myself to my post-op appointment the next day. My vision is still fluctuating
and I have a few restrictions until I am a week out, but not many. My husband
drove me to the surgery and was prepared to do chores at home, but after the
third day, he didn’t need to. I spent my down time binge watching Jack Ryan on
Amazon. Really good, Tom Clancy. In a few weeks I will get my new glasses and
you’d better watch out because I will be able to see everything (I hope).
I have been reading various
articles about Millennials and the challenges they face in a job search and
have been struck with how many common denominators of the age group (23-38 in
2019) are similar to the problems that
most clients face. And, the same solutions will work for them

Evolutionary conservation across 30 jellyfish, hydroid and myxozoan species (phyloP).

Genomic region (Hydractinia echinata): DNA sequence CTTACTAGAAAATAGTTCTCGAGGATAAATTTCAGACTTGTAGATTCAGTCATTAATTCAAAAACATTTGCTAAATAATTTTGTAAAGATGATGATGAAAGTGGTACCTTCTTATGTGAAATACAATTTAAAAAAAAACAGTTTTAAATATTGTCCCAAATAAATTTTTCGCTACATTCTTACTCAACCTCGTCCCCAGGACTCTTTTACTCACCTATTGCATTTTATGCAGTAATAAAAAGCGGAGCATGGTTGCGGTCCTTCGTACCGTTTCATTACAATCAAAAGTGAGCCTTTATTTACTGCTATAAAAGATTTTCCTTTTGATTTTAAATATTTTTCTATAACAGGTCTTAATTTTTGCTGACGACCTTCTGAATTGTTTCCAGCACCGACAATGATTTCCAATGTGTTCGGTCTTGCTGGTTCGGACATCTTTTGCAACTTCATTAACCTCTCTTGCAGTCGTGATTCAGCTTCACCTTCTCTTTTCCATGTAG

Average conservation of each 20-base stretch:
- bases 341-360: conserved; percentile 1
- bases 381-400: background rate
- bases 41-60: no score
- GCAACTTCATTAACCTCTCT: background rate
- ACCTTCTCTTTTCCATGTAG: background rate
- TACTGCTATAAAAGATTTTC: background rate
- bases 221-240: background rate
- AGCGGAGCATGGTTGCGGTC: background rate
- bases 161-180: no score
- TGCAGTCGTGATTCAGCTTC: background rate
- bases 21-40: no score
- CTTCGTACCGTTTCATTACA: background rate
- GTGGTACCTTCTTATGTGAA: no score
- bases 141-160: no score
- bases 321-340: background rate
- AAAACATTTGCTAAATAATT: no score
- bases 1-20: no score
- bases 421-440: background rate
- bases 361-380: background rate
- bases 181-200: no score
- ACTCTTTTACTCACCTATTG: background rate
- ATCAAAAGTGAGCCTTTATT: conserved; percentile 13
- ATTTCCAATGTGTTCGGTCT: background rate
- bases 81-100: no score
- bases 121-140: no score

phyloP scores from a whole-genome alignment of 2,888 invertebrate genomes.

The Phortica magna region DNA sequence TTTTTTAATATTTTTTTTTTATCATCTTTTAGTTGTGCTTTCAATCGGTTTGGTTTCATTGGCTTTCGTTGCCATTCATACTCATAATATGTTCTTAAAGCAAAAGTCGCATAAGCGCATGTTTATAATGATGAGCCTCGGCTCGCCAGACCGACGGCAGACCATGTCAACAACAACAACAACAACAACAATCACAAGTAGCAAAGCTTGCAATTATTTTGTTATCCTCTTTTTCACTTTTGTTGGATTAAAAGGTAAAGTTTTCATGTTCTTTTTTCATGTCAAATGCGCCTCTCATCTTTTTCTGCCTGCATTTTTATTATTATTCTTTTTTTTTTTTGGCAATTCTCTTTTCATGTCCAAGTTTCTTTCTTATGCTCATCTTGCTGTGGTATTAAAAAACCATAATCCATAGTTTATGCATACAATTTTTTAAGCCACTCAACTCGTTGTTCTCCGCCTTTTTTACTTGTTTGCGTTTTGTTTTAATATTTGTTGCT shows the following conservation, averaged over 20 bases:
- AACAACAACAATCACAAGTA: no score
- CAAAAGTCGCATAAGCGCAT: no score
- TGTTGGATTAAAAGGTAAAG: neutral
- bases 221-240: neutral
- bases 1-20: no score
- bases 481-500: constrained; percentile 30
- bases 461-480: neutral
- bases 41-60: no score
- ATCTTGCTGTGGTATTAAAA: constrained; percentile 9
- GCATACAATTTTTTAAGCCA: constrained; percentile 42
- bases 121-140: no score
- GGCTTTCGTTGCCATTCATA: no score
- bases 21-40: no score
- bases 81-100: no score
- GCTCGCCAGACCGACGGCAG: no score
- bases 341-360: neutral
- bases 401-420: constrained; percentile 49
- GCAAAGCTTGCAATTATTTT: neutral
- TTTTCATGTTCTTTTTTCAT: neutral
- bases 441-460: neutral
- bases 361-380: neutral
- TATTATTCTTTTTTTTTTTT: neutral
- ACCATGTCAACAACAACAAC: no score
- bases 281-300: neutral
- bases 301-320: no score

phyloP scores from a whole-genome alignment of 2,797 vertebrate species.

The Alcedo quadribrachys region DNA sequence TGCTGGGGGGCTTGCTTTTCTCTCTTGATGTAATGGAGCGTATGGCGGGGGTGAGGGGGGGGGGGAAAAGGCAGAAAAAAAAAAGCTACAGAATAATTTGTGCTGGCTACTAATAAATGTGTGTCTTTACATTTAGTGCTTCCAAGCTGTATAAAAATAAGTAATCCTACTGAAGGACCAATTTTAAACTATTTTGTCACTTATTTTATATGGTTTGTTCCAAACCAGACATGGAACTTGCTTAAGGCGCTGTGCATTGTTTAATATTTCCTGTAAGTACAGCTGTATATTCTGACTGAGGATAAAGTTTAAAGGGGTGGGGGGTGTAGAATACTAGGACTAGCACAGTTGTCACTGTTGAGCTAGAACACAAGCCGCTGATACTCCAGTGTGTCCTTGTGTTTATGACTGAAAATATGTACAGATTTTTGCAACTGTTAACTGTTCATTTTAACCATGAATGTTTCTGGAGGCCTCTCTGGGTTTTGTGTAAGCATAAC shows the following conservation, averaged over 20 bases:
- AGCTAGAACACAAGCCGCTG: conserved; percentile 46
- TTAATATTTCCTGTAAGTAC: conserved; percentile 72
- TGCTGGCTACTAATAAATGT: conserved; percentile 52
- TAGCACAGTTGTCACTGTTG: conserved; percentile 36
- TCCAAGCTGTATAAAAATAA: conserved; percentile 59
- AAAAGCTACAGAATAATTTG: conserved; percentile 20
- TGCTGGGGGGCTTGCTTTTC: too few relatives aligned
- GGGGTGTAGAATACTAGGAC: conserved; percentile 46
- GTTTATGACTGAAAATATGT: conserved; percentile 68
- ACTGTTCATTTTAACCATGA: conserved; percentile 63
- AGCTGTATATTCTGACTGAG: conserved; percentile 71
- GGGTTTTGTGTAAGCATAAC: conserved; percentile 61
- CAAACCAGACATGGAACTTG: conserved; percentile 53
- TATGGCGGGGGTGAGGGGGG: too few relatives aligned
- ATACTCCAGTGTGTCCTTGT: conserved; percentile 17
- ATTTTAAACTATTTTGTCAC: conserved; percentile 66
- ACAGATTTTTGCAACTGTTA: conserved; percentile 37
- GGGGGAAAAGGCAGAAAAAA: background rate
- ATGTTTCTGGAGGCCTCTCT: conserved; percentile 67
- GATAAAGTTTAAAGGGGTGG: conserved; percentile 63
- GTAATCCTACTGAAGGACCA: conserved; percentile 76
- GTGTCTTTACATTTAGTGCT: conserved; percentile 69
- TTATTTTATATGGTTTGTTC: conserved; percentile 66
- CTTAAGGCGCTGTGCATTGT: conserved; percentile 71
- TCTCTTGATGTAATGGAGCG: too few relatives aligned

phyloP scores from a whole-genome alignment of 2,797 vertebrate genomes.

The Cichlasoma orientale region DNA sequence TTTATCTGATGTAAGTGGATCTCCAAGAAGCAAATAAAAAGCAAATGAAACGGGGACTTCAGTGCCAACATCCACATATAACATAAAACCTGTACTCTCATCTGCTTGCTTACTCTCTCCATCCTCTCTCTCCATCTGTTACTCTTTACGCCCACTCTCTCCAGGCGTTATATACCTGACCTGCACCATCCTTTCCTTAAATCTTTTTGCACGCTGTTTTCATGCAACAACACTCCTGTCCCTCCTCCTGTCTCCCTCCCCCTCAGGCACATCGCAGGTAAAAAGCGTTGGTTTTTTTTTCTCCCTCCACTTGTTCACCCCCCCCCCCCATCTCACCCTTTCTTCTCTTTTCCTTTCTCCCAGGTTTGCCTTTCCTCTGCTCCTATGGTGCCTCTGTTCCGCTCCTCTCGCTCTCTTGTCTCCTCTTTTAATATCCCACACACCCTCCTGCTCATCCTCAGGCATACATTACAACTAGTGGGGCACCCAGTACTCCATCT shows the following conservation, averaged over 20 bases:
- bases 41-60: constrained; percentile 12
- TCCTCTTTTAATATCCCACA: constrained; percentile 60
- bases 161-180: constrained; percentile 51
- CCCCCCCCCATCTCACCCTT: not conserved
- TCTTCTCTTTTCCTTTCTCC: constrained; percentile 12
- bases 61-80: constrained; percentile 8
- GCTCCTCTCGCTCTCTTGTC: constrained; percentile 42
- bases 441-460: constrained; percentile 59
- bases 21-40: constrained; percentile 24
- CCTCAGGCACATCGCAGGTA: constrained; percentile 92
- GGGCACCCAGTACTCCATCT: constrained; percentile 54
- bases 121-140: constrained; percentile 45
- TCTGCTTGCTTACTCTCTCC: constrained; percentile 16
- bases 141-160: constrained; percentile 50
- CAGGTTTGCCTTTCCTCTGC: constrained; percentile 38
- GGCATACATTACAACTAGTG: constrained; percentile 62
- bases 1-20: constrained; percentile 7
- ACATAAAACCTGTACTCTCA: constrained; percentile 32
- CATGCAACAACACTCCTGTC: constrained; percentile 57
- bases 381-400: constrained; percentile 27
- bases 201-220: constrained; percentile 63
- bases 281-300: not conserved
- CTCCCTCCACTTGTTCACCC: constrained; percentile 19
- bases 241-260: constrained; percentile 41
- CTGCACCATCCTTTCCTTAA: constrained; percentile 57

Holding on to beliefs that
are based in the past. A danger for all job seekers. You need to understand
yourself and the marketplace in the here-and-now. What you believed at 21 may
no longer be true at 35, or 55.
Not recognizing their own
strengths and values. Most people do not do a great job of recognizing what
they have to offer or expressing it effectively.
Not knowing what they want.
After all, we should be constantly assessing what is important to use at this
time in our lives.
Having no clear strategy.
Fire, aim, ready, is fairly typical for people feeling stuck. They take poorly
thought out actions or freeze into inactivity.
Feeling isolated. Looking for
a job is stressful. Being able to understand all your resources in family,
friends, acquaintances and coworkers (and ex coworkers)
Making mistakes in logic when
one particular thread does not work out. Over generalizing from one failure or
not learning from experience. Basically, not following the serenity prayer.
Not paying attention to
detail. Carelessness does in a lot of job searches; from not proofreading to
failure to follow up with contacts.